Thales bids for $3B Saudi missile deal

RIYADH, Saudi Arabia, Feb. 3 (UPI) -- French military electronics giant Thales is negotiating with Saudi Arabia for a contract, worth up to $3 billion, to upgrade the kingdom's air-defense network, particularly those guarding key military and government sites.

The French company's regional arm, Thales International Middle East, is well-established in the kingdom.


Over the last three decades Thales has maintained the Shahine and Crotale surface-to-air missiles built by its predecessor, Thomson-CSF, for Saudi Arabia. The Shahine is a land-based mobile version of the Crotale and was specifically designed for the kingdom's air defense forces.

It became operational in 1980 and the 40 Crotale, 73 Shahine and 68 Crotale/Shahine launchers held by the Saudis have been maintained and periodically upgraded by Thales. The company's latest Shahine modernization contract was signed in December 2010.

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The Intelligence Online Web site observed that "after the French rail company SNCF's failure to obtain the contract to build the Mecca-Medina 'Pilgrim Train' line and Thales' unsuccessful bid for the Miksa border security contract, the French are hoping that air defense may yet (get) that much hoped-for mega-contract with Saudi Arabia."

France, which is the third biggest arms supplier to the Arab monarchies in the Persian Gulf after the United States and Britain, has lost out on some big defense deals there recently.


Leading French plane maker, Dassault Aviation, is vying for a contract with the United Arab Emirates for 60 Rafale multi-role combat jets worth up to $10 billion. But the deal, in the works since 2008, hit a snag in November 2011 when Sheik Mohammed bin Zayed, crown prince of Abu Dhabi, dismissed Dassault's terms as "uncompetitive and unworkable."

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Oil-rich Abu Dhabi is the emirates' main economic powerhouse and handles all its military procurement. The emirate's air force, now one of the most powerful in the region, wants to replace the 63 Mirage 2000-9 fighters it purchased from Dassault two decades ago.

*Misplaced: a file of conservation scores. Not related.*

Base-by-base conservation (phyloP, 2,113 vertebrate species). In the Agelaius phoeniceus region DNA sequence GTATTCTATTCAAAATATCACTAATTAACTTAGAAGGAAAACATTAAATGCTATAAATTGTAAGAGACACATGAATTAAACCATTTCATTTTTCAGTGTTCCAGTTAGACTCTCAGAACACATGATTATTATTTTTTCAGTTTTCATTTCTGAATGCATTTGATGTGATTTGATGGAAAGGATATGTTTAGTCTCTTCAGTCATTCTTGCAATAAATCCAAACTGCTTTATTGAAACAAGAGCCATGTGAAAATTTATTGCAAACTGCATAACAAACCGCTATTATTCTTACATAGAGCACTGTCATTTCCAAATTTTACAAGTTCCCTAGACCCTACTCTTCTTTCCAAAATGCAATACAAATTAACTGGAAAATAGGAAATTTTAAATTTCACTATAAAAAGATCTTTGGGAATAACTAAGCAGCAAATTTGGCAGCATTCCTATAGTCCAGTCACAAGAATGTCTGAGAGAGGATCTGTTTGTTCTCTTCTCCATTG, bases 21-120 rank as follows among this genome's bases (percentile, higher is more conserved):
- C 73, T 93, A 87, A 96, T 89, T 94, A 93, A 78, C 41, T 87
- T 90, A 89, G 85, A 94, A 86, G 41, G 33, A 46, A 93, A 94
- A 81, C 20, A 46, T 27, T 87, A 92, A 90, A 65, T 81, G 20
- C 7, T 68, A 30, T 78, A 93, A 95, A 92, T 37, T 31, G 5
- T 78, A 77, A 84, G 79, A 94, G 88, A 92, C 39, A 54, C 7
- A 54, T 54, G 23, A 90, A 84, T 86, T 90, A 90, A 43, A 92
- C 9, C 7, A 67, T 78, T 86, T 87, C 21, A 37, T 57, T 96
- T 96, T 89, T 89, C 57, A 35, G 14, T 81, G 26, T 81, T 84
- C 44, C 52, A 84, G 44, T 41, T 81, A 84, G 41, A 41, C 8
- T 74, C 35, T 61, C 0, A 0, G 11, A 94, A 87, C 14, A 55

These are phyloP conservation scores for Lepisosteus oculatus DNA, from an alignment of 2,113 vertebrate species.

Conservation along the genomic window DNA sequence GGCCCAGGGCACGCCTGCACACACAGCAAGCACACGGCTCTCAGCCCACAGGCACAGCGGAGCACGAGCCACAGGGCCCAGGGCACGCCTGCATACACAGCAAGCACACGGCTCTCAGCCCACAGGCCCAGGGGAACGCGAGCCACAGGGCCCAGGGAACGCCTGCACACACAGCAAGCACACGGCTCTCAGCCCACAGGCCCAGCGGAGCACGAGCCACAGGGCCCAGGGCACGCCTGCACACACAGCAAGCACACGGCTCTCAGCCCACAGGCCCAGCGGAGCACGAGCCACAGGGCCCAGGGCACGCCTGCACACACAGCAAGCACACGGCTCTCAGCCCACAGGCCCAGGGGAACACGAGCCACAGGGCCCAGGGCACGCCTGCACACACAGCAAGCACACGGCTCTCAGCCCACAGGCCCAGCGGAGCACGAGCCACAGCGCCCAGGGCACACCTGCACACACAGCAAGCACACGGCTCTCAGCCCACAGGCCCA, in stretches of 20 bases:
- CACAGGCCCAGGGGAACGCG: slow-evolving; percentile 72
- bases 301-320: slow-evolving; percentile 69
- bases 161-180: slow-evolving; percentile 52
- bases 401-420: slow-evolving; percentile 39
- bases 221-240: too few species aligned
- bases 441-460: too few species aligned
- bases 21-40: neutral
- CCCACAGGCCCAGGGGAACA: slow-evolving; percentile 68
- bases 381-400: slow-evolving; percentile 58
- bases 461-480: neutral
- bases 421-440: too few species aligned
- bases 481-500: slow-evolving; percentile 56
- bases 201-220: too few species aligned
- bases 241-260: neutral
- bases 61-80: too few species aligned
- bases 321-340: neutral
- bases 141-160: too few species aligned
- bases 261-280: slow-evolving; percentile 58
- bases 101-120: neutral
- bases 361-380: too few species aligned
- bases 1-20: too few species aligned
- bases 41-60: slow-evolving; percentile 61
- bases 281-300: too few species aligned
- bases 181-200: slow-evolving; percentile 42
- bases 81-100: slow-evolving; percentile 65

"Rather than using the strength of the bilateral relationship to close the deal out they're attempting to use it to hold out on pricing and a deal structure that hasn't changed in more than a year and that's been significantly bettered by all competitors," an emirates' defense source observed.

The emirates had shown interest in Boeing's F-15 Eagle and F/A-18E/F Super Hornet, as well as the Eurofighter Typhoon. That's built by a consortium comprising the German and Spanish branches of the European aerospace giant EADS, Britain's BAE Systems and Finmeccanica of Italy.

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After failing to sell the Rafale to Morocco, Brazil and Switzerland, Dassault has been desperate for an export sale of the jet, which like the Eurofighter made its combat debut in the NATO air campaign against the late Moammar Gadhafi's ill-fated regime in Libya in 2011.


As prospects of achieving a sale in the emirates dwindled, Dassault achieved its aim Tuesday when it emerged as the lowest bidder for a 126-plane contract with India, beating the Eurofighter which also lost out in December on an $8 billion deal with Japan.

Dassault will now enter final negotiations with New Delhi for the deal, the value of which industry sources say could swell to as much as $15 billion-$20 billion.

The India deal keeps the Rafale production line going, as until now the jet's only customers had been the French air force and navy. The Financial Times estimated Dassault Aviation, as the core manufacturer, should reap 60 percent of the value of the Indian contract.

But Thales, which supplies Rafale's avionics and in which Dassault has a 26 percent stake, should also benefit, along with Safran, which manufactures the engines.

EADS didn't go away empty-handed either, even though New Delhi passed on the Eurofighter, as the European outfit owns 46 percent of Dassault.

Meantime, the Europeans are involved in another scrap in the Persian Gulf.

Executives at Germany's Daimler are seeking to block the planned sale of the company's holdings in EADS to the gas-rich emirate of Qatar. Daimler wants to shed its 15 percent stake in the Franco-German aerospace conglomerate, but fears if the shares are sold to Qatar this would allow old rival France, which has close links with the emirate, to dominate EADS.


France has 22.5 percent of EADS, the parent company of Airbus.

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